What essential political position was coordinated within the framework of the socialist countries on this issue? The position was coordinated in conformity with which we would support the principle of denuclearized zones, anywhere on the globe that such zones could be created. In particular, such a position was coordinated with regard to Latin America. From the perspective of supporting the creation of a denuclearized zone in Latin America there is even an official declaration made by the Soviet Union and the official declarations made by us repeatedly. Possibly supporting themselves exactly on the position of the socialist countries, a series of Latin American countries (five in number) have taken the initiative of the resolution that was presented before the UN.
What happened here? Cuba, which had reservations regarding the draft resolution at an earlier session [of the UN] and which on the basis of those reservations voted against it, was supported by all of the [other] socialist countries, which also voted against the resolution at the earlier session. And then, when the resolution was discussed subsequently, this time the authors of the resolution took into account all of the earlier reservations of Cuba and reformulated their resolution, in such a manner that satisfied all of Cuba’s previous reservations. Presented with this resolution, begun this way, Cuba declared that it could not vote against it, but that it would abstain.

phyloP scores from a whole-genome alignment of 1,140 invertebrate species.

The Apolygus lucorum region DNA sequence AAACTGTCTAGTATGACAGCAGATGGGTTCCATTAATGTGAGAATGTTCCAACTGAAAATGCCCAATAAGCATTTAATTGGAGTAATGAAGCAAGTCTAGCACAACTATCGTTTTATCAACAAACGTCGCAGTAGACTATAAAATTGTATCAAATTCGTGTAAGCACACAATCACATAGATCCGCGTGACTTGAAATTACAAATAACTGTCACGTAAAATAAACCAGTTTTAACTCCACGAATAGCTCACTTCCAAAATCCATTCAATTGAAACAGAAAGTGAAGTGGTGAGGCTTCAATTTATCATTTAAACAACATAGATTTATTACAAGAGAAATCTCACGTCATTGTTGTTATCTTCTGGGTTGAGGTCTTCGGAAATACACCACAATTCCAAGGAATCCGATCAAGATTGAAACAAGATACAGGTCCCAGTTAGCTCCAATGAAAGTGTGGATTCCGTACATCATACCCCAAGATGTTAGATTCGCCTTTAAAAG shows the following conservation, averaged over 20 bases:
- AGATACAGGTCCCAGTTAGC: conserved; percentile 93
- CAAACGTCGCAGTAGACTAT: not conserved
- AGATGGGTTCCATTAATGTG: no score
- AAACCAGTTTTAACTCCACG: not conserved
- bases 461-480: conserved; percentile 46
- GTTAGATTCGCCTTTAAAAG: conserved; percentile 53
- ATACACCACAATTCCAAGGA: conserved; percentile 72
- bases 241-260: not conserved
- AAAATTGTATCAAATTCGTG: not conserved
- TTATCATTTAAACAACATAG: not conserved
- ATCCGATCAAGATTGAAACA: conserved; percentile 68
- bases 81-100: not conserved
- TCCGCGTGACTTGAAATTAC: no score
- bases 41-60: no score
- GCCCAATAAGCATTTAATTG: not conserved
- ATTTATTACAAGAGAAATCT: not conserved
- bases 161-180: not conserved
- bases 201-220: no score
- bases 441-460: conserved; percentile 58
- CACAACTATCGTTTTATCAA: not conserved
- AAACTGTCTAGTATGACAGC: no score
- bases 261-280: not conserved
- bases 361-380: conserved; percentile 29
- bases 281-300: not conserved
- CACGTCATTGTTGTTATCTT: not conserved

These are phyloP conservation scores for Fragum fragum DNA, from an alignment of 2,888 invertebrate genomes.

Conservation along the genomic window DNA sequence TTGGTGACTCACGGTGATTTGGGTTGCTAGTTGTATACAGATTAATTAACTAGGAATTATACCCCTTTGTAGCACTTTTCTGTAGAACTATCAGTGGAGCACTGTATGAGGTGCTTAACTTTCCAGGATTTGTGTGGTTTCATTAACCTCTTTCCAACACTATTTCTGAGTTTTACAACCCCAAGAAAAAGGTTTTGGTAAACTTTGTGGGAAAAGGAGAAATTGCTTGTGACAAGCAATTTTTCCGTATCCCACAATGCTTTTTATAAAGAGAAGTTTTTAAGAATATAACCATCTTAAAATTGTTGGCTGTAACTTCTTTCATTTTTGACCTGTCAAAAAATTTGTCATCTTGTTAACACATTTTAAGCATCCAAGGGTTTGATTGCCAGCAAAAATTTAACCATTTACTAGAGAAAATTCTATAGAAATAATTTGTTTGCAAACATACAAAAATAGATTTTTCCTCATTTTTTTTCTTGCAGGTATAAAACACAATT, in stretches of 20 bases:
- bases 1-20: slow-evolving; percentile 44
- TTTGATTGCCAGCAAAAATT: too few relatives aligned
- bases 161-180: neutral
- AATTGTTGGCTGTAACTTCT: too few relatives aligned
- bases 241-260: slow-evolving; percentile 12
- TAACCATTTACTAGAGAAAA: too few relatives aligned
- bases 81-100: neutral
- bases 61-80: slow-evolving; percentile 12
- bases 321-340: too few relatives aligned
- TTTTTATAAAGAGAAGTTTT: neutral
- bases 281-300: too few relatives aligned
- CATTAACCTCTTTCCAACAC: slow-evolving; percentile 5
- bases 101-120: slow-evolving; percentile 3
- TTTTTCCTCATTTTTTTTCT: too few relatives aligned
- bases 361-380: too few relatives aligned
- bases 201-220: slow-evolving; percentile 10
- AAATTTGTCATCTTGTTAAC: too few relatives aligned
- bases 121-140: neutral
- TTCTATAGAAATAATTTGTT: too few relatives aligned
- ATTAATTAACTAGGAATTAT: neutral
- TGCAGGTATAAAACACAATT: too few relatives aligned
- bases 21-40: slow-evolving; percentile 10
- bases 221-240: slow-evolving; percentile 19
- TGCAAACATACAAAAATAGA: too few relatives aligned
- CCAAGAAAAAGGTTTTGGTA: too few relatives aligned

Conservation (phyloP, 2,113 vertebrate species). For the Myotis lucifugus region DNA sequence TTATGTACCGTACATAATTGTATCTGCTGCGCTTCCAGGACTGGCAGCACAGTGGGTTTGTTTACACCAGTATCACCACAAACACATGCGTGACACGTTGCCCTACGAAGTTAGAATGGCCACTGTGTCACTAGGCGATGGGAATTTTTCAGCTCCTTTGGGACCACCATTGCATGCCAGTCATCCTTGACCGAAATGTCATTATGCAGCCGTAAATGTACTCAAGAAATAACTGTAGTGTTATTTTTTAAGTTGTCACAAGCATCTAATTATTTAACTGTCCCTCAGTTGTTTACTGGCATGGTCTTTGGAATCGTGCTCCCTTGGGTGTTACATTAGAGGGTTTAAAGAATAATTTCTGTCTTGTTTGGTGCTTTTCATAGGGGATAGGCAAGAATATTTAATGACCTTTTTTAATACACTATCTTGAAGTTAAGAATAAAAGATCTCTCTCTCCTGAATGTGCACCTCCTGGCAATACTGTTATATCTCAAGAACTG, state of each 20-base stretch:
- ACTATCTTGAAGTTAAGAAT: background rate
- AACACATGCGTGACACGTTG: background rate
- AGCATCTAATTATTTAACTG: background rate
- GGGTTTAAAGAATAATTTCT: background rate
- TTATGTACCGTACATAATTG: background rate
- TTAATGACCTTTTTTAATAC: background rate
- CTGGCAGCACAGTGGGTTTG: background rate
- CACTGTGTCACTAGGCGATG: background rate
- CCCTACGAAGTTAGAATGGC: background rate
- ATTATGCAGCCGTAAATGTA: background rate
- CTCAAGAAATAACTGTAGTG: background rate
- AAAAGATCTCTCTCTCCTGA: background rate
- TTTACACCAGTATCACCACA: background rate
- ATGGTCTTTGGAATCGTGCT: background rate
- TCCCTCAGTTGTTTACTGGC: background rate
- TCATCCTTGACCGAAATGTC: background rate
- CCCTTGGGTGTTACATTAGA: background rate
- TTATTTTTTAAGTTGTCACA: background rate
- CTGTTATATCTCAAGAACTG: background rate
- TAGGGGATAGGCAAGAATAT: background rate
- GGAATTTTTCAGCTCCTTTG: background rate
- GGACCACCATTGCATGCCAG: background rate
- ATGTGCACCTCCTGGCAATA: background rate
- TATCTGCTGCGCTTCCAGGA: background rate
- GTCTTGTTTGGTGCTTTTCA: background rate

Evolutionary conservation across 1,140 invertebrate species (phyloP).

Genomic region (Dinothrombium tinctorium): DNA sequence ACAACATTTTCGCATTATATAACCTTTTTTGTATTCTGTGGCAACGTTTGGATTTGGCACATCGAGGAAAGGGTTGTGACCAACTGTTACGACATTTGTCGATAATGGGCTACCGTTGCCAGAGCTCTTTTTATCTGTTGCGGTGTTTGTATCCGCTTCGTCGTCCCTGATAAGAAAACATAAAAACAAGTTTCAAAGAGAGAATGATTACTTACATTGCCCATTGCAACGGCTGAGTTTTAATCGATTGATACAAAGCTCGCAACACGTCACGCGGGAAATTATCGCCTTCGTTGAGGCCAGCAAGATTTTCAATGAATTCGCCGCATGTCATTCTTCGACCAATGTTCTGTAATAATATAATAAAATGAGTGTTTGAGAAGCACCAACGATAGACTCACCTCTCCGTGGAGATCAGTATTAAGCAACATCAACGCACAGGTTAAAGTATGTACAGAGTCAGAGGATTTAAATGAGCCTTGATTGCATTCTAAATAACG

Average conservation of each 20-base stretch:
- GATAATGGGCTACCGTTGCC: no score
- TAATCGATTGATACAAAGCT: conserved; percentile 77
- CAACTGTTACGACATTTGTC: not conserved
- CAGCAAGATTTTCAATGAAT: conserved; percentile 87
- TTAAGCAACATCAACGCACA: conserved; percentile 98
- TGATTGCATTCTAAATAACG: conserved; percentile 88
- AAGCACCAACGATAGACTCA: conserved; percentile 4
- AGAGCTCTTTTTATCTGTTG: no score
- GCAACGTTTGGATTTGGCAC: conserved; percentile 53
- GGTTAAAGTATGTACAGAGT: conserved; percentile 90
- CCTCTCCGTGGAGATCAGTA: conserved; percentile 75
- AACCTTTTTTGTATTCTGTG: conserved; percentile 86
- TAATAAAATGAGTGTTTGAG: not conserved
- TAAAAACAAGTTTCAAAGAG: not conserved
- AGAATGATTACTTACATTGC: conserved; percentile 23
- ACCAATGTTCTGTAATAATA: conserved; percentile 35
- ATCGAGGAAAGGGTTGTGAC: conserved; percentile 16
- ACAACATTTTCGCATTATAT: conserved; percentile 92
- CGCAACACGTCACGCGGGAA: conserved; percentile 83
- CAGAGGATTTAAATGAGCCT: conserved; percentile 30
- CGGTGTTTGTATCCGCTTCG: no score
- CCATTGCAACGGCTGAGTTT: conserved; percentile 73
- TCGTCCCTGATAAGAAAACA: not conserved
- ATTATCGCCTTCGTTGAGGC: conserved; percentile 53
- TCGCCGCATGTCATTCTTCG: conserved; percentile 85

The delegate from the Soviet Union declared that he would support the position of Cuba, regardless of what that position might be. However, such an engagement on the part of the Soviet Union seemed curious to us because it seems to me that no one could be supported unconditionally, no matter what he would decide. Then we asked the foreign ministry of the Soviet Union, precisely in order to clarify things, what are the bases for his position. The response that we received was the following: We have promised to support the Cuban position unconditionally no matter what it is and we will do so. Then we asked: Perhaps the foreign ministry of the Soviet Union knows why Cuba abstained? The response we received is the following: We do not know why Cuba abstained.
Cde. Podgorny: Such a thing could not have happened, because we know why Cuba abstained and we truly support Cuba unconditionally, and all of the socialist countries do so, except for Romania.
Cde. Andropov: And we argued our position in another manner, and we will read you our letter so that you can see what the arguments were.
Cde. I. Gh. Maurer: I cannot doubt the declaration of our ambassador, who transmitted these responses to us. It may be that our ambassador did not discuss with the persons he should have, but this is the response that we received.
Now, regardless of this aspect, we sought to clarify for ourselves what is the rationale of the Cuban position and we found out that Cuba conditioned its positive vote on the resolution for liberating the base at Guantanamo. What connection exists between the Guantanamo base and the denuclearized zone in Latin America? We can see it very well when you read what that resolution contains. According to the resolution: